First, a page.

By the way, those advocacy teachers who still think that seven minutes of  student performance followed by five minutes of teacher critique is acceptable and useful to the student need to read and reread all the above until the penny drops.

Reaching the Audiences

We all want to make the right decision, and that’s the case whether we are jurors or judges.  How we ‘frame’ the problem, how we reason our way to the solution is influenced by our background , but we still like to think that we get it right.

Promise something good and people respond well just on that expectation.  The placebo effect (that is, feeling better because you’ve been told it will help) works apparently because that part of the brain which senses pain decreases its assessment of the pain in response to the expectation of pain relief.

Given the mind numbing effect of much court room evidence (surely ‘painful’ is not a misnomer) the promise by an advocate to bring interesting evidence may well cause the audience to pay more attention. Also naturally contributing to audience interest is their inherent wish to sympathise with the plight of others.  Such altruism ‘feels good’.  At its core ‘moral decision making’ is about sympathy: for example, we abhor violence because we know it hurts. The notion that an effective case motif is one that taps into these audience attributes of interest and sympathy seems reasonable.

An intriguing example is this visualising insight: when you want the audience to ‘see’ a person in a crowd then always use the mode,  “ X a whole number OUT OF Y a whole number”.  Using a percentage equivalent does not engender the same audience reaction. Apparently the problem with statistics is they don’t activate our moral emotions.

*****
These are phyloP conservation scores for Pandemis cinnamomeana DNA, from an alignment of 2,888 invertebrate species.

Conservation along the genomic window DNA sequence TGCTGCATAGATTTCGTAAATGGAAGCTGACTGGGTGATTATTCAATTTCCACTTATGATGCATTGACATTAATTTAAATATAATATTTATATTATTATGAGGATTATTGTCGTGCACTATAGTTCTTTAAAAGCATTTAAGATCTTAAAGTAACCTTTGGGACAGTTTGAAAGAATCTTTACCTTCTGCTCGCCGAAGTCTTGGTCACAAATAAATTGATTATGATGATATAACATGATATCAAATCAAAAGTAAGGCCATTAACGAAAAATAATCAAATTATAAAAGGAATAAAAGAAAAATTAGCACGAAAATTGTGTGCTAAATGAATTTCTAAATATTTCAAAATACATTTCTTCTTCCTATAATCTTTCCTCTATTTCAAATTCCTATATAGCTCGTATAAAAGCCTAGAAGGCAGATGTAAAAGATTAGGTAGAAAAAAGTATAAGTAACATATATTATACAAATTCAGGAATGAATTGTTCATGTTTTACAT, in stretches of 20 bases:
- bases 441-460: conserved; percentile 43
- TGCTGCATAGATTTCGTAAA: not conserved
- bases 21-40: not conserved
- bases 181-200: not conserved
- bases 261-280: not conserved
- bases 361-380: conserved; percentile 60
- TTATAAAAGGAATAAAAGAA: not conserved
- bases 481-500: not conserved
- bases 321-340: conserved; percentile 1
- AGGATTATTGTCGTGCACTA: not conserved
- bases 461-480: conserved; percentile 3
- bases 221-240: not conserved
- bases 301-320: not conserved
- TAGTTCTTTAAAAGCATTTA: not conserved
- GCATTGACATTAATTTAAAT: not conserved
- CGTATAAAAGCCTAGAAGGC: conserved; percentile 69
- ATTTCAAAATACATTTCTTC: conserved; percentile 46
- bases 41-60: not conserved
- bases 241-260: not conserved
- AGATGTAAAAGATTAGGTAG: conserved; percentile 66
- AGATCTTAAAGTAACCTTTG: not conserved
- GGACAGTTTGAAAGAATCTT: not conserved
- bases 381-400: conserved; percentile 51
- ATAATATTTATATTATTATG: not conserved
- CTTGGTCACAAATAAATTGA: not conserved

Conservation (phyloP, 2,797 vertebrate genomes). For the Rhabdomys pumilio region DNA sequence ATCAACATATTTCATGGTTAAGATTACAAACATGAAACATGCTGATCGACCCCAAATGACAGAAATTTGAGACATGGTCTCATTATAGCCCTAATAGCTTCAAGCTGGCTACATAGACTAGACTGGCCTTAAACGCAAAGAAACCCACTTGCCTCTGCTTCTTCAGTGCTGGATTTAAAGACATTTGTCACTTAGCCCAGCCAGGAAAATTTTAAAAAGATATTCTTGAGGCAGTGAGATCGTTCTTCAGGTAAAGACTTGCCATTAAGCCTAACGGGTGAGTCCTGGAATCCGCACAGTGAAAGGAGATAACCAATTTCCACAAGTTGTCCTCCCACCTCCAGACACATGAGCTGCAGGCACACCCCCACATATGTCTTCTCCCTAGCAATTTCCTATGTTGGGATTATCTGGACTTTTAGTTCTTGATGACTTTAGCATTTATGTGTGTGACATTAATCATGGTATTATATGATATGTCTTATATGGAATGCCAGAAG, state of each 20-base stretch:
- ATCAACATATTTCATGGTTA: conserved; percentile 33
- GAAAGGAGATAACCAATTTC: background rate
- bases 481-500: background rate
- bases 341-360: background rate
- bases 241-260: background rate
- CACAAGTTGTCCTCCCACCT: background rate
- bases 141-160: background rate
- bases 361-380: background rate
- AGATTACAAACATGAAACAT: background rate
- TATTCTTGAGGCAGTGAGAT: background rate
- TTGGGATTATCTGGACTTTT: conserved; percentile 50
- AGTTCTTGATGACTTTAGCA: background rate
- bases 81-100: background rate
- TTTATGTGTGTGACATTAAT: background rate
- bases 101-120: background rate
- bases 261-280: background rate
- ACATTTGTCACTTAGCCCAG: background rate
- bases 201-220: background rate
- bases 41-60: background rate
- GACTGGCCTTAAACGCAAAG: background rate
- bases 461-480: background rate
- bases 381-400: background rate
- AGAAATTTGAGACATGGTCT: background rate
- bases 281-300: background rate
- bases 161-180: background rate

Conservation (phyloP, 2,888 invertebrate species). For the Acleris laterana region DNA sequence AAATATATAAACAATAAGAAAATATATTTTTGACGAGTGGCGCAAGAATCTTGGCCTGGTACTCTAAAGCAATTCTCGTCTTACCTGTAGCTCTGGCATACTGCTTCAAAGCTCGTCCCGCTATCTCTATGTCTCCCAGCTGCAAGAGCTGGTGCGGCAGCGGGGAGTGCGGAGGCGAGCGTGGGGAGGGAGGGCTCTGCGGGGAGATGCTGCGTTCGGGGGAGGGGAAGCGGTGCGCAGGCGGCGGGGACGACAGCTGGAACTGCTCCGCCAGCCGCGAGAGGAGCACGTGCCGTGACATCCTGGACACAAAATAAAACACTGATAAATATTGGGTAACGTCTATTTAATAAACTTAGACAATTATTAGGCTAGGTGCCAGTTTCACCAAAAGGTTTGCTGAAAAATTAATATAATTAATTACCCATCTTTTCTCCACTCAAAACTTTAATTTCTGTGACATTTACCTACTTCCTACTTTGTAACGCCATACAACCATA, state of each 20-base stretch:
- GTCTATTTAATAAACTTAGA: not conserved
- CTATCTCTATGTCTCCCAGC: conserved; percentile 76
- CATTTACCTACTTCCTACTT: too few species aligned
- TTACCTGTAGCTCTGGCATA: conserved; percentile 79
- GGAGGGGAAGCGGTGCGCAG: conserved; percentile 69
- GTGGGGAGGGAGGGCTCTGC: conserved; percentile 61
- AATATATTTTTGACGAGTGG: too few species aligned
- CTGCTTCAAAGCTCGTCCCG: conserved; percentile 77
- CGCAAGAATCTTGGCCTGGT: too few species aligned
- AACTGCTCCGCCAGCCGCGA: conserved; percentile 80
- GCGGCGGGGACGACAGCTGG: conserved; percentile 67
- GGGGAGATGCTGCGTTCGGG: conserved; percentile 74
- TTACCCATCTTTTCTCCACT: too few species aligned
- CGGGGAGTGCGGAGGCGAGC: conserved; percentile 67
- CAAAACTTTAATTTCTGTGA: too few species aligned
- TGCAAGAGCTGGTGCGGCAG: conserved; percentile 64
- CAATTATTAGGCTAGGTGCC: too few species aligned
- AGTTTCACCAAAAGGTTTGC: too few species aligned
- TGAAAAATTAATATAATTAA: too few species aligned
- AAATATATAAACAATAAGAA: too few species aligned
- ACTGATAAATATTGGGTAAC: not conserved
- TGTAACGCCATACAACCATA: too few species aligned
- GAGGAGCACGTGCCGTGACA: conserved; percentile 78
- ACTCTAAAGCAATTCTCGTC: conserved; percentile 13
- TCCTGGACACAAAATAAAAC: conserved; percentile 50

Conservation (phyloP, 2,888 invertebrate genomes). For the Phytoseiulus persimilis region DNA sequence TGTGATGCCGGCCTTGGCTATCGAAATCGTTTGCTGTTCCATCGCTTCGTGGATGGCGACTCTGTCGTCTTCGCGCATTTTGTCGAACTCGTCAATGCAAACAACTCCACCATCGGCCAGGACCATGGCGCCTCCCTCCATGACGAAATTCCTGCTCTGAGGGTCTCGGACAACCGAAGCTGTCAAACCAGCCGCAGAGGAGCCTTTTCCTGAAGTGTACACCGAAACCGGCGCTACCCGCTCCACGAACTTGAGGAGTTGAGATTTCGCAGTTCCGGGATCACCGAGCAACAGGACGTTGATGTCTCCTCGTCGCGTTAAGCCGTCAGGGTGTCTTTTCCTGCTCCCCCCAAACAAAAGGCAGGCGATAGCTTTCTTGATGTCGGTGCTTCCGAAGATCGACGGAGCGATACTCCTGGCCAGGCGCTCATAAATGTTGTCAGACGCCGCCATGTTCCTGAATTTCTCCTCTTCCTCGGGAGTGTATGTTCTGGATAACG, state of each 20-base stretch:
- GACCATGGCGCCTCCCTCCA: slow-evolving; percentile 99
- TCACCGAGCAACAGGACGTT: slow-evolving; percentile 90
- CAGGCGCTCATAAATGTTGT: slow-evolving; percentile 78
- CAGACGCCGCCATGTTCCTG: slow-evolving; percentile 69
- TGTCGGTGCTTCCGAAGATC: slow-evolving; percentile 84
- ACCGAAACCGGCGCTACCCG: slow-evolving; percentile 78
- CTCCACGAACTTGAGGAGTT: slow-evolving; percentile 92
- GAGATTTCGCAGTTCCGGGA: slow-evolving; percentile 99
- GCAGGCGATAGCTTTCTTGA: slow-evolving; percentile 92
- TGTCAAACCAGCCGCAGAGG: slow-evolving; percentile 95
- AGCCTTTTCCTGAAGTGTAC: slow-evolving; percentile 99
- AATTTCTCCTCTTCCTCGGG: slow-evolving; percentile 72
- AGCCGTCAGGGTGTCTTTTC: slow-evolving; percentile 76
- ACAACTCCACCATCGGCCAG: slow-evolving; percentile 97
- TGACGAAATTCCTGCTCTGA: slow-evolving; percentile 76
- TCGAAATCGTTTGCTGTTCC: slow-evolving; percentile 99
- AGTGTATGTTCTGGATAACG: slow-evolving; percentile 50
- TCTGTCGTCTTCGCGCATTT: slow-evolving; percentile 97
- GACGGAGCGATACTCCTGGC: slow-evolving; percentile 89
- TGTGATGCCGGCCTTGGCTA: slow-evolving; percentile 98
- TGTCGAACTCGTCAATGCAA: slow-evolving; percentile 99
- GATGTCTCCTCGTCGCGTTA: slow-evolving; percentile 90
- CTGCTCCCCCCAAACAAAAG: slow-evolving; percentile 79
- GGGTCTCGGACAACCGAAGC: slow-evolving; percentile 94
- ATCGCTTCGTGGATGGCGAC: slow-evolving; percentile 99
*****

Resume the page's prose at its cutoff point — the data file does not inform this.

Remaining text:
Of especial interest to both advocates and judges is that the moral decision – the feeling (aka the emotion) - comes first.  The rational argument with all its ex post reasons follows the moral insight (however badly or well based that might be). Those in power, such as judges, business leaders, politicians, can become socially isolated. In that environment they don’t respond to other people’s situations as the sense of sympathy is displaced by other feelings. Their ‘rational argument’ flows from a different starting point and hence may be heartless, impersonal, indifferent to the plight of others.  That is not to say that their decisions are necessarily wrong, only that the manner of communication is bad. One useful tip to redress this tendency, given by  a famous judge to his brethren was, ‘Always write for the loser’.

Despite the ‘primacy’ of feeling it is possible to use the ‘thinking brain space’ (the prefrontal cortex) to overcome an emotional push; however, this requires very deliberate, very disciplined thinking.  An example of such discipline is seen in the thinking that is required to overcome our desire to avoid anything that smacks of loss, called – aptly enough – loss aversion.  So strong is our aversion to loss that we behave irrationally, becoming blind to the advantages of otherwise attractive options. A well known example is that faced with a falling market otherwise savvy investors sell their good performing stock rather than offloading the stocks that are performing badly.

I’m wondering whether this phenomenon is seen in the courts when an advocate sticks with a losing argument rather than refocusing on the more attractive argument or arguments that may bring success.  The best advocates, of course, are able to read the signs, listen to the messages from the bench and change course. Not only do they just know, but when that is not enough they can think beyond the norm.

Hugh Selby ©  March, 2011